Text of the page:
The lack of adequate sanitation and hygiene facilities poses significant challenges for women and girls during their menstrual cycles. Insufficient access to safe water, sanitation, and hygiene can even be a matter of life and death. Illnesses related to inadequate water, sanitation, and hygiene were responsible for nearly 800,000 women's deaths globally in a single year. Unhealthy menstrual hygiene management can lead to various health risks, such as dermatitis, urinary tract infections (UTIs), genital tract infections, alterations in vaginal secretions' pH balance, bacterial vaginosis, and increased susceptibility to cervical cancer.
Menstruation is surrounded by various social issues that can affect girls and women. Here are a few:
Stigma and shame: Menstruation is often stigmatized in many societies, leading to feelings of shame and embarrassment for girls and women. This stigma can prevent open conversations about menstruation, resulting in a lack of awareness and perpetuation of myths and misconceptions.
Lack of education: Menstrual education is often inadequate or nonexistent in many communities, leaving girls without proper knowledge about menstrual health, hygiene practices, and managing their periods. This lack of education can contribute to confusion, fear, and poor menstrual health management.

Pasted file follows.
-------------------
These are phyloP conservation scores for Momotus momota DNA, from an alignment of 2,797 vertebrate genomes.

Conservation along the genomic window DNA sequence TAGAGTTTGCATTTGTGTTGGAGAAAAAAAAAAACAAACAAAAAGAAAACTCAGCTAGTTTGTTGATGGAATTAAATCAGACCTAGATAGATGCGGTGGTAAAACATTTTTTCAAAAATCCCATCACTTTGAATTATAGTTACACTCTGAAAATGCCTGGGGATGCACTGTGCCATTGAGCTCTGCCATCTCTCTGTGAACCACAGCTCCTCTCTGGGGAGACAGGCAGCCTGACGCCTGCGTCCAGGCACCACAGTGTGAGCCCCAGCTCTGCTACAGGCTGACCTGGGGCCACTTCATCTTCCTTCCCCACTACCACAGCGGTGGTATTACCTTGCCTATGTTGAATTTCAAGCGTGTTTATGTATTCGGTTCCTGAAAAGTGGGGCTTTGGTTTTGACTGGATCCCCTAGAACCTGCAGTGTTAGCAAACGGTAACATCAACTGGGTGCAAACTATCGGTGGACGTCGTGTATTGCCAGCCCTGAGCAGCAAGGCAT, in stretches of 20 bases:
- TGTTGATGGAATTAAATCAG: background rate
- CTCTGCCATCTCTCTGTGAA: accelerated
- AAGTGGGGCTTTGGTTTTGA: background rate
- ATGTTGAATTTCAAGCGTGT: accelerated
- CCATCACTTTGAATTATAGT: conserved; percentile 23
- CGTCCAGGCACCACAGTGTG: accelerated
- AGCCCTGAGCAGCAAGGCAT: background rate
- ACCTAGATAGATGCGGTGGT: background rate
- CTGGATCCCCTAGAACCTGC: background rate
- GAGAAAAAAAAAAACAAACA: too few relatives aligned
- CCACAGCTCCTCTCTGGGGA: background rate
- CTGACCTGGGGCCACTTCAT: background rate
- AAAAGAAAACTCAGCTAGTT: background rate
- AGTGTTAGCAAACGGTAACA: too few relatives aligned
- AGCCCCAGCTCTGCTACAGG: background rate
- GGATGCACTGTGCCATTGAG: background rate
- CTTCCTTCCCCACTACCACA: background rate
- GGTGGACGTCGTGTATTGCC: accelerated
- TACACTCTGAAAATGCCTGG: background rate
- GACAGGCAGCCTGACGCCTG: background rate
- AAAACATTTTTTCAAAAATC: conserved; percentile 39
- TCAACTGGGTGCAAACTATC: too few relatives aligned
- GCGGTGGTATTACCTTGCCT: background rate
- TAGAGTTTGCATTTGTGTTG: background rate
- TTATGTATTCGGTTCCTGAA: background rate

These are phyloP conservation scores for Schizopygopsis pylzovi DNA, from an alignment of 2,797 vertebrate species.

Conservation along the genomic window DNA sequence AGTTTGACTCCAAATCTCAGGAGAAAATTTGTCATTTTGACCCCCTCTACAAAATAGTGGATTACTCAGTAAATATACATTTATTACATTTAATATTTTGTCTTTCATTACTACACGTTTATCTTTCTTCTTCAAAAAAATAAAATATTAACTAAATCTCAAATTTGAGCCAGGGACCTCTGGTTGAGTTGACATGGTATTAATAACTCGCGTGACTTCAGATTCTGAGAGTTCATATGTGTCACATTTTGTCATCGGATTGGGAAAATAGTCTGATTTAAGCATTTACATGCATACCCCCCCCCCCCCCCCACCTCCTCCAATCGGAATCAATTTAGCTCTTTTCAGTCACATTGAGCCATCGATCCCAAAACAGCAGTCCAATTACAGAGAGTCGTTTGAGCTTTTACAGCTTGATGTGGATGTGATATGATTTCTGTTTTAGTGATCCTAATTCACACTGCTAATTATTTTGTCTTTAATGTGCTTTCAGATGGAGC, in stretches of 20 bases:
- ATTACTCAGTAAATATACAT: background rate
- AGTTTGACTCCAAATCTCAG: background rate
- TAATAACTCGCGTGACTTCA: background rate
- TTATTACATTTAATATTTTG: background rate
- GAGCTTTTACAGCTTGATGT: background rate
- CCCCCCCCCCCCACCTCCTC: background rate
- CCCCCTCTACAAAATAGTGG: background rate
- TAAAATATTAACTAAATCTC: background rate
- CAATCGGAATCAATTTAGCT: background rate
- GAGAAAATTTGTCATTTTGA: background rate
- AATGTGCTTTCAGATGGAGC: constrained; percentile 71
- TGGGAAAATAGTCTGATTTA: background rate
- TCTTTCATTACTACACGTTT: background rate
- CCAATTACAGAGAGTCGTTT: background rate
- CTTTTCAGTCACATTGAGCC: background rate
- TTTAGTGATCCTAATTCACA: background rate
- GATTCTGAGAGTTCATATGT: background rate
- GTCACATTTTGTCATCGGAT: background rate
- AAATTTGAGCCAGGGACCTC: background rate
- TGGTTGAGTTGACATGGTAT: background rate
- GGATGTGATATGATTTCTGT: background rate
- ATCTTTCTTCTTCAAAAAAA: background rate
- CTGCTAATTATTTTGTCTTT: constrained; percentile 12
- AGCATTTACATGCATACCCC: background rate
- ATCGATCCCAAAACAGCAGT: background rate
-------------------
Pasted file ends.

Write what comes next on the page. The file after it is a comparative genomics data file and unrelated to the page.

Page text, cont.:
Limited access to resources: In some areas, girls and women face challenges in accessing affordable and hygienic menstrual products. The high cost of sanitary pads, tampons, or menstrual cups can make it difficult for those with limited financial means to maintain good menstrual hygiene.
Disruption of daily activities: Cultural norms or beliefs may restrict girls and women from participating in certain activities during their periods. This exclusion can affect their involvement in school, work, sports, or social events, limiting their opportunities and perpetuating gender inequalities.
Inadequate sanitation facilities: Many girls and women lack access to clean and private toilets or sanitation facilities equipped for managing menstruation. Inadequate facilities can compromise hygiene, increase the risk of infections, and contribute to discomfort and embarrassment.
Gender inequality: Menstruation is often viewed as a women's issue and is associated with gender discrimination. Limited understanding and acceptance of menstruation can perpetuate gender stereotypes and hinder gender equality efforts.
Lack of supportive policies: Some countries lack policies that address menstrual health and hygiene, resulting in limited support for girls and women. The absence of supportive policies can hinder access to menstrual products, education, and adequate sanitation facilities.
Menstrual Hygiene Day serves as a vital platform to advocate for the importance of proper menstrual hygiene practices, break social stigmas, and raise awareness about the challenges surrounding menstrual health and hygiene. It is imperative to prioritize access to affordable and hygienic menstrual products, improve sanitation facilities, and promote comprehensive education on menstruation. By addressing these issues, we can contribute to a world where menstruation is no longer a barrier but rather a natural and respected aspect of life.